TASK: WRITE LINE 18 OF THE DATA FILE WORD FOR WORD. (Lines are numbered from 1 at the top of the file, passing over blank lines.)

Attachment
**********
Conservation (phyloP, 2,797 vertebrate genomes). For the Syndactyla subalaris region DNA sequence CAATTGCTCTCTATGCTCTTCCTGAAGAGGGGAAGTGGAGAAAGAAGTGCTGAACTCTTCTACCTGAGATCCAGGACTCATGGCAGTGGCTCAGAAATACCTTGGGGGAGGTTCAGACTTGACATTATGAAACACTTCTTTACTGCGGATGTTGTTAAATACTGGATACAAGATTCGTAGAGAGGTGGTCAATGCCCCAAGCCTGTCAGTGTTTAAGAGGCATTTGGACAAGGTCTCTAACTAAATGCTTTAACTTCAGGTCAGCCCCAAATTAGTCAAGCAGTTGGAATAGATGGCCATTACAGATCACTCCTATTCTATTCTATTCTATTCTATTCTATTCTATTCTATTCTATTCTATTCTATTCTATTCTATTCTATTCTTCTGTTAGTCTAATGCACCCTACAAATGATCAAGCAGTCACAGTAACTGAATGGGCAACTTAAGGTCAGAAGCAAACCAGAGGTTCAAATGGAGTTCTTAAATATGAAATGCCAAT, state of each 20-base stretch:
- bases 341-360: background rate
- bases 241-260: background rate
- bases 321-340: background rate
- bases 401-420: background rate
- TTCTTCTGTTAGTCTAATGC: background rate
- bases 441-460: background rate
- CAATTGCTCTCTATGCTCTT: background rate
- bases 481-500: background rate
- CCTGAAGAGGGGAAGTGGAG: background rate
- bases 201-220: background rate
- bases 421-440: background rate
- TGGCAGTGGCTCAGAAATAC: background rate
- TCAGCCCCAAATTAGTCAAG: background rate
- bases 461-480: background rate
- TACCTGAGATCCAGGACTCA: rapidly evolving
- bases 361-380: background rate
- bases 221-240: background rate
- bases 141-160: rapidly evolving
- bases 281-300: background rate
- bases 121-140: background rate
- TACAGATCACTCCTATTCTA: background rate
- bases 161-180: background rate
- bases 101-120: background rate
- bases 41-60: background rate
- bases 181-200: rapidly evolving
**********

- bases 221-240: background rate